Parenting 101 : I am in Trouble with my Caretaker
On a recent sunny afternoon, I was feeling overwhelmed with the energy from the kids. So I grabbed one of their boxes of chalks and selected a spot on the parking lot to doddle. My kids went all out and scribbled all sorts of things on the lot while I just sat at the corner and watched. Needless to to say, the following morning the caretaker was not too happy with us and had a few stun words for me.
“What was I thinking letting the kids leave such a mess on the parking lot?”
On my part, I did not see anything wrong with it, considering how much joy it brought them but I understand that he didn’t want to look like he was slacking. In that moment, he reminded me of many fussy parents and caregivers who won’t let children explore and get their hands dirty.
Messy play means letting the kids be creative, letting them explore within their surroundings. When they do this in groups, they learn how to share, how to work in turns. It goes a long way in teaching them responsibility because from it they learn to tidy up afterwards.
I remember when my older daughter was about 2 years old, she loved to help me do the dishes. I say help lightly, because it involved her getting on one of the kitchen stools and in her bid to help, making more of a mess. At first this annoyed me very much. All the tidying up that had to be done later on, not to mention the fact that the dishes would not be done on time so that I could move on to other chores. But, She loved it.
The feeling of the bubbles, the soapy water, the dishes, the sound of the cutlery, she just loved it. Through this all experience, watching the excitement, watching her reaction to different things, hearing her questions, I also got to learn how much my daughter gained and got to be responsible. Gradually I became more patient with her and her messy play. When I sent my mum a picture of the little girl doing dishes, she was in disbelief thinking I was forcing her. Of course not!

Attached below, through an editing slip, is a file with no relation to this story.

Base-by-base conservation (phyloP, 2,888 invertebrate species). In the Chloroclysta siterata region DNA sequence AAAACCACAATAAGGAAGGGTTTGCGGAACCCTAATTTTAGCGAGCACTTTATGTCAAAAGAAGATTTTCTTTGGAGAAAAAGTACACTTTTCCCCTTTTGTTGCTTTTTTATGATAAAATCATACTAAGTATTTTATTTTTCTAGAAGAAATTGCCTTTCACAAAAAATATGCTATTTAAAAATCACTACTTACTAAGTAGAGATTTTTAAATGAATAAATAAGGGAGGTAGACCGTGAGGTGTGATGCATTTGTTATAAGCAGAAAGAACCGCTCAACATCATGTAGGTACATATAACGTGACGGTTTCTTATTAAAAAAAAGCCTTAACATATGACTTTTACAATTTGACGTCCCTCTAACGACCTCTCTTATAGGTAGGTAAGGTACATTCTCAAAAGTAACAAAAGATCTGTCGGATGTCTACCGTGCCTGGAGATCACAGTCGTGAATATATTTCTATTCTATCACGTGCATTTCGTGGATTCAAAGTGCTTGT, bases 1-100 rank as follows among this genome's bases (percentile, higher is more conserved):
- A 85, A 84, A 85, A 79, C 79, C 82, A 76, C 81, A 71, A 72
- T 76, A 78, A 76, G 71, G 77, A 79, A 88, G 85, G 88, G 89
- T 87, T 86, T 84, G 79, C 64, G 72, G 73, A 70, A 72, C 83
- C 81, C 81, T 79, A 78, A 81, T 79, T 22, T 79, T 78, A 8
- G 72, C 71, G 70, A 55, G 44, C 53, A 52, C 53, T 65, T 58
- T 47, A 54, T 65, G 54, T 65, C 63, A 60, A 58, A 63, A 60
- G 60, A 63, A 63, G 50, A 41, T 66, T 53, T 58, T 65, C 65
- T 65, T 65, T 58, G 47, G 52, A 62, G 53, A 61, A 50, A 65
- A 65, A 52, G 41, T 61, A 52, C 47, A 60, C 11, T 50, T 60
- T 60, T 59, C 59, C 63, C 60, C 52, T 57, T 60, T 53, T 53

With a lot of families living in the cities these days, children are left with very few options of outdoor activities. Something that children enjoy more than anything. If you are living in apartments and have to explore within the house. Set clear rules for it.
If it’s painting, be clear on the painting spot. Restrict the areas. The balcony, the bathroom or the kitchen floor are the messy spots in our house. No moving around with it. If you are worried about a particular spot, try covering it up with old newspapers or polythene that you can dispose of afterwards.
All in all, the location does not matter, it is the way you adapt that location to you and your child’s benefit. Involve your child in house chores. You might get flour all over the floor as you bake or have a them all wet as they help clean the car but so what? Is the child happy? Enjoying it? Then you are halfway there.
Researchers are all about messy play because through it your child improves physical and emotional development, increases independence and problem-solving skills. Sometimes, people are not patient but they can learn to be. Not one keen on letting the learning experiences of my kids be taken away from them, I have had to be diplomatic in unnecessary circumstances.
Back at our apartment and the chalk scenario, we managed to reach a compromise. The caretaker gave us a corner, that we are allowed to mess up as much as we want; only if we tidy up afterwards. When I say we, read the kids; and they are usually very happy to do it. Fun with a lesson on responsibility. Win! win!
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